The institutional church has always claimed that the Bible says Jesus preexisted as God in heaven and came down to earth to become a man, called “the incarnation.” The Nicene Creed says of Jesus, “For us men and our salvation he came down from heaven.”
The church also has claimed the incarnation is based on the Bible. Yet there is nothing in the first three gospels of the New Testament (NT) to indicate this. In contrast, the church has cited the Gospel of John as incontrovertible evidence of the incarnation (cf. John 1.1, 14). Indeed, this gospel presents a flurry of texts which seem to proclaim that Jesus preexisted and that he came down from heaven to become a man (1.15, 30; 3.13; 6.27-63; 8.58; 17.5, 24).
But should these Johannine texts be interpreted literally? In the 3rd century, church father Clement of Alexandria referred to the Gospel of John as “the spiritual gospel,” and scholars ever since have rightly endorsed this label. It is because the Johannine Jesus used so many metaphors. The most well-known is when he told Nicodemus he needed to be “born again,” and he thought Jesus meant a second physical birth (John 3.3). At the end of Jesus’ ministry he told the Eleven, “I have spoken to you in figurative language; an hour is coming when I will speak no more to you in figurative language but will tell you plainly” (16.25; cf. 10.6). He explained his mission and the disciples replied, “Lo, now You are speaking plainly, and are not using a figure of speech” (16.29). So, the Gospel of John provides the ultimate reality—the spiritual meaning that lies behind Jesus’ words.
Forty times the Gospel of John says God “sent” Jesus or words to that effect. Such language does not indicate sent from heaven but merely sent in the prophetic tradition, that is, God sending someone to do a mission, as he did with John the Baptist (John 1.6).
Most of the supposedly preexistence passages in the Gospel of John describe Jesus as having “come down” either “from heaven” or “from above.” Traditionalists (those who believe Jesus is God) have interpreted these texts literally; yet the spiritual nature of this gospel should caution us to undertake further examination. For example, Nicodemus did not mean preexistence when he told Jesus, “You have come from God” (John 3.2).
Twice this gospel records that John the Baptist said Jesus “has a higher rank than I, for He existed before me” (John 1.15, 30). These statements have been taken to infer that Jesus preexisted, since he was born at least six months after John was (Luke 1.26, 36). But some Bible versions translate the last clause, “for he was before me” (AV, NRSV, NIV), meaning rank. And this is what John means when he twice says of Jesus, “He who comes from above/heaven is above all” (3.31), meaning “over all.”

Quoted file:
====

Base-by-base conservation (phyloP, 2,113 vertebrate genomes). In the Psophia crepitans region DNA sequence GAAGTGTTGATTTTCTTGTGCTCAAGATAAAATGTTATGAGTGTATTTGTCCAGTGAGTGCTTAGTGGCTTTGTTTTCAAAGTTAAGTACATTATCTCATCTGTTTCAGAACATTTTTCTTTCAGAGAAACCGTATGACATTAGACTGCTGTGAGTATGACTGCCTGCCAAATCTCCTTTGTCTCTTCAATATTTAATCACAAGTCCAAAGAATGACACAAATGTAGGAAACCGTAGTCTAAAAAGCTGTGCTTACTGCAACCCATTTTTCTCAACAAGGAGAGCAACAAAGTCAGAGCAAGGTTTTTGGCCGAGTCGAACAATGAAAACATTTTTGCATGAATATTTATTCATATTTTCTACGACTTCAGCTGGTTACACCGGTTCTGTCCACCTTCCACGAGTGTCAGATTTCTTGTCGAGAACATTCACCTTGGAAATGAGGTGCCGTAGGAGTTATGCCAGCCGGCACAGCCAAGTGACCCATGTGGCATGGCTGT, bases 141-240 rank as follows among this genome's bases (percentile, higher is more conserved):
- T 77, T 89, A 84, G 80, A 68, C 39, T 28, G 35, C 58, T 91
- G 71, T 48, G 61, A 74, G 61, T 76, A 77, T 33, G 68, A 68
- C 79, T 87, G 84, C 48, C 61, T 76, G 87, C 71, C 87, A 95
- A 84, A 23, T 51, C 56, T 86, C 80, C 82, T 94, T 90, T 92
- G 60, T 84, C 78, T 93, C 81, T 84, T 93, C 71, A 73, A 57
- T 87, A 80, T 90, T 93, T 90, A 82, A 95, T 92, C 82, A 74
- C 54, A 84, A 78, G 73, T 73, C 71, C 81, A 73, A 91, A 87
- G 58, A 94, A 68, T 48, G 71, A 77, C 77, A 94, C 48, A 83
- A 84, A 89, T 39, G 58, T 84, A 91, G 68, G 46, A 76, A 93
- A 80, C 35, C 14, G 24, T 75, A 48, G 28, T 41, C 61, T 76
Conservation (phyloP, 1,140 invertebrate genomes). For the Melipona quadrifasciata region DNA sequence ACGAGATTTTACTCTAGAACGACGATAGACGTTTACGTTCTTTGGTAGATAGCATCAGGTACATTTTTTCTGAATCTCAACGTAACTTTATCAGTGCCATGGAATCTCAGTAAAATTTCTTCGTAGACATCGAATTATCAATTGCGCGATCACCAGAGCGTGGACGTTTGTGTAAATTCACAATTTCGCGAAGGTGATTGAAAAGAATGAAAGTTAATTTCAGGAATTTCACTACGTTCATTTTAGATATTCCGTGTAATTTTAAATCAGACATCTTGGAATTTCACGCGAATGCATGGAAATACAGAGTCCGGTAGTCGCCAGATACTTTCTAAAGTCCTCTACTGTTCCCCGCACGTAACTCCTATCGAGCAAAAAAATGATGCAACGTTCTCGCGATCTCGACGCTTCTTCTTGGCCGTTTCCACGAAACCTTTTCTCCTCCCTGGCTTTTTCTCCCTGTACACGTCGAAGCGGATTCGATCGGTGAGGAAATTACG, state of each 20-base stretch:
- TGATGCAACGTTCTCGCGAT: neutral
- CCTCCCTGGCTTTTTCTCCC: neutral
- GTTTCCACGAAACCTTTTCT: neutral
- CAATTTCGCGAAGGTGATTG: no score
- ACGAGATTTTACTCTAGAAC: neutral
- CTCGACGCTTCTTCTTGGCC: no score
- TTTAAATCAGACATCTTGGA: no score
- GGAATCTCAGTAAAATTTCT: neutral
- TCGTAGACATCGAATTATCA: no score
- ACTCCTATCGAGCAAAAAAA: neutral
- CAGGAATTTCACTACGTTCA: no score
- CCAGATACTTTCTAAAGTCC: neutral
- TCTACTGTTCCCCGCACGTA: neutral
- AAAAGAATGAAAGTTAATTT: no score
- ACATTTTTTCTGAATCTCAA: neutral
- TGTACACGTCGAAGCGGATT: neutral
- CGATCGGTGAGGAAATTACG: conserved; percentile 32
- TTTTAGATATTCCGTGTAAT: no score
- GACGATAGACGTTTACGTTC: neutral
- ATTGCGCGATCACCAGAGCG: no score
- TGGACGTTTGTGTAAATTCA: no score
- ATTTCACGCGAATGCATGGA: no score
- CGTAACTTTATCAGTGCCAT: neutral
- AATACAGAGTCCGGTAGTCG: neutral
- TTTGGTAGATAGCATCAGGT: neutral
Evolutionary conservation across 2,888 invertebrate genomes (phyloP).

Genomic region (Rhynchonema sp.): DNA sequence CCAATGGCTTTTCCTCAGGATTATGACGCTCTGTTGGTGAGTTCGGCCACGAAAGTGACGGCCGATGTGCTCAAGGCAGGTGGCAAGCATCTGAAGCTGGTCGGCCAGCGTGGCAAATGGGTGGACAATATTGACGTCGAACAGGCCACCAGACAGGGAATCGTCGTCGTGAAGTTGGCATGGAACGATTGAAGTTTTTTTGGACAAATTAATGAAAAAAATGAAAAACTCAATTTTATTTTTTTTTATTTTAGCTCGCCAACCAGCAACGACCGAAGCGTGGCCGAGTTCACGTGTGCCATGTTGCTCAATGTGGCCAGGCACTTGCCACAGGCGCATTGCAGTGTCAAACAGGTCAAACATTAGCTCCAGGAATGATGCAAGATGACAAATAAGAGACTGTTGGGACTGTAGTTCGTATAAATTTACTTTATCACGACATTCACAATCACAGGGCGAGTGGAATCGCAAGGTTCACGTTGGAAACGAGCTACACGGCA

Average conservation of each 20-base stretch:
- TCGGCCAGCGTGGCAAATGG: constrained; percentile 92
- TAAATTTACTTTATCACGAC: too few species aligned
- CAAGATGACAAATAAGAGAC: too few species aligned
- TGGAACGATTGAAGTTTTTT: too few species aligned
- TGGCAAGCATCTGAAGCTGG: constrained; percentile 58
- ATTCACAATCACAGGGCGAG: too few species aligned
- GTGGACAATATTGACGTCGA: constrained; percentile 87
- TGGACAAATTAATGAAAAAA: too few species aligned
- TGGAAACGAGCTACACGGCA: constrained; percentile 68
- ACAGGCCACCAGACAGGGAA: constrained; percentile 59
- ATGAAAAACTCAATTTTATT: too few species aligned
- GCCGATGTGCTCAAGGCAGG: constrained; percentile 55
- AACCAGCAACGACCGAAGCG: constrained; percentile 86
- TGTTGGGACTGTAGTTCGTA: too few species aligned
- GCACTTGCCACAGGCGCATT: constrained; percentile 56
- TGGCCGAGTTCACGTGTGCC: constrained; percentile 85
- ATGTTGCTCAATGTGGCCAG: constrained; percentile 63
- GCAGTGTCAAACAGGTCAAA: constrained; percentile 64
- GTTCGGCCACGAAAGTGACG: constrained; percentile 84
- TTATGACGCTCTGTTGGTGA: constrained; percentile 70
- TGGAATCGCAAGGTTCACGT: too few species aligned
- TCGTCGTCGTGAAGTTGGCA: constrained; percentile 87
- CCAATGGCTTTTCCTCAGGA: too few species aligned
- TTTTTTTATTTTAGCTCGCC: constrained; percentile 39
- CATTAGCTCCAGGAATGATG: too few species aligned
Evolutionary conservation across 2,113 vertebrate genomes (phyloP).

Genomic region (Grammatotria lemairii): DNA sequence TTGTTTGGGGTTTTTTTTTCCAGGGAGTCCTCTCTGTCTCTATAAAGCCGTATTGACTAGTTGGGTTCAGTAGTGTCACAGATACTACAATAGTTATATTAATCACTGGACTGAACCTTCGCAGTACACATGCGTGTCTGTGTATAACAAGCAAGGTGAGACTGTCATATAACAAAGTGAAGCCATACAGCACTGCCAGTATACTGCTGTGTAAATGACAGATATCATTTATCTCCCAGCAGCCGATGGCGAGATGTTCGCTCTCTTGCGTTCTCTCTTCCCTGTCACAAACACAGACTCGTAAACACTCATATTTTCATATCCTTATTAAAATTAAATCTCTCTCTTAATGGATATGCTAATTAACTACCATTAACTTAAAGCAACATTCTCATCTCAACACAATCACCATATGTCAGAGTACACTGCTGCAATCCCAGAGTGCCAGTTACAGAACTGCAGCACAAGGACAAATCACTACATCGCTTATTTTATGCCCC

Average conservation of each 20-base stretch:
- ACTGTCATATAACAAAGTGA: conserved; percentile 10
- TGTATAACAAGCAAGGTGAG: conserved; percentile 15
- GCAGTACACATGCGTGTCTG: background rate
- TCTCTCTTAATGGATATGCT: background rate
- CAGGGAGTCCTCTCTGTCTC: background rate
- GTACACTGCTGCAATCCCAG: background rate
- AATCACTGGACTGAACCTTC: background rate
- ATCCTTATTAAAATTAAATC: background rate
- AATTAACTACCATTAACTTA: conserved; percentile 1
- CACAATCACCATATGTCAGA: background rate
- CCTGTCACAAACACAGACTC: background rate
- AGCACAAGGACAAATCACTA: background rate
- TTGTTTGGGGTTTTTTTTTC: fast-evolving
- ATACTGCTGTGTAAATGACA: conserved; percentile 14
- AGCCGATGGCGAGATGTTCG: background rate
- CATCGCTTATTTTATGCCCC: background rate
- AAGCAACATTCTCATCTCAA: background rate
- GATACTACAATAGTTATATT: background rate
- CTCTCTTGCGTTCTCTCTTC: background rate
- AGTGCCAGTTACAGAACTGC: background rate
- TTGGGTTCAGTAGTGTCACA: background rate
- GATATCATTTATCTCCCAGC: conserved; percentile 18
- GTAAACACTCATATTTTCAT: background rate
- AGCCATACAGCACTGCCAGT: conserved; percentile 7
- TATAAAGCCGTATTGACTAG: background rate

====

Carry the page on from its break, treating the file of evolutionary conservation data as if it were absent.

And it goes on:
Also, the Johannine Jesus proclaimed, “no one has ascended into heaven, but He who descended from heaven: the Son of Man” (John 3.13). Most scholars arbitrarily reverse this ascending/descending order, so that the supposedly preexistent Jesus descended from heaven at the incarnation and ascended after his resurrection. But the context demands otherwise. Jesus tells Nicodemus he must be born “from above” with a spiritual birth (John 3.3-5). Plus, Jesus as the Son of Man alludes in Daniel 7.13-14, in which this figure ascends to God’s heavenly throne to receive a kingdom consisting of humans and then presumably bringing it to earth (cf. Luke 19.11-12), thus an ascending/descending order.
Later, Jesus said to his unbelieving Jewish interlocutors, “You are from below, I am from above; you are of this world, I am not of this world” (John 8.23). He surely does not mean he literally preexisted and came from heaven. If so, to be consistent he also would have to mean his opponents literally came from below. So, in all such Johannine passages Jesus does not indicate literal origin but spiritual reality. That is, he is associated with God and heaven whereas they are associated with the devil and hell (cf. 8.44).
In Jesus’ high priestly prayer uttered prior to his capture and arrest, he prayed, “Now, Father, glorify Me together with Yourself, with the glory which I had with You before the world was…. My glory which You have given Me; for You loved Me before the foundation of the world” (John 17.5, 24). This seems to indicate that Jesus preexisted in heaven prior to creation, when he possessed a glory he apparently shared with God.
But Jesus could be referring to the Shekinah glory which accompanied the Israelites. He could have meant that, in God’s mind and prior to creation, God loved his Son whom he foreknew (cf. Ephesians 1.4; 1 Peter 1.20), for whom he predestined the Shekinah. Indeed, Judaism taught that the Shekinah glory was predestined for the Messiah.
In sum, it seems that all language in the Gospel of John about Jesus preexisting and coming down from heaven was intended metaphorically in this spiritual gospel.
To see a list of titles of 130+ posts (2-3 pages) that are about Jesus not being God in the Bible, with a few about God not being a Trinity, at Kermit Zarley Blog click “Chistology” in the header bar. Most are condensations of my book, The Restitution of Jesus Christ. See my website servetustheevangelical.com, which is all about this book, with reviews, etc. Learn about my books and purchase them at kermitzarley.com. I was a Trinitarian for 22 years before reading myself out of it in the Bible.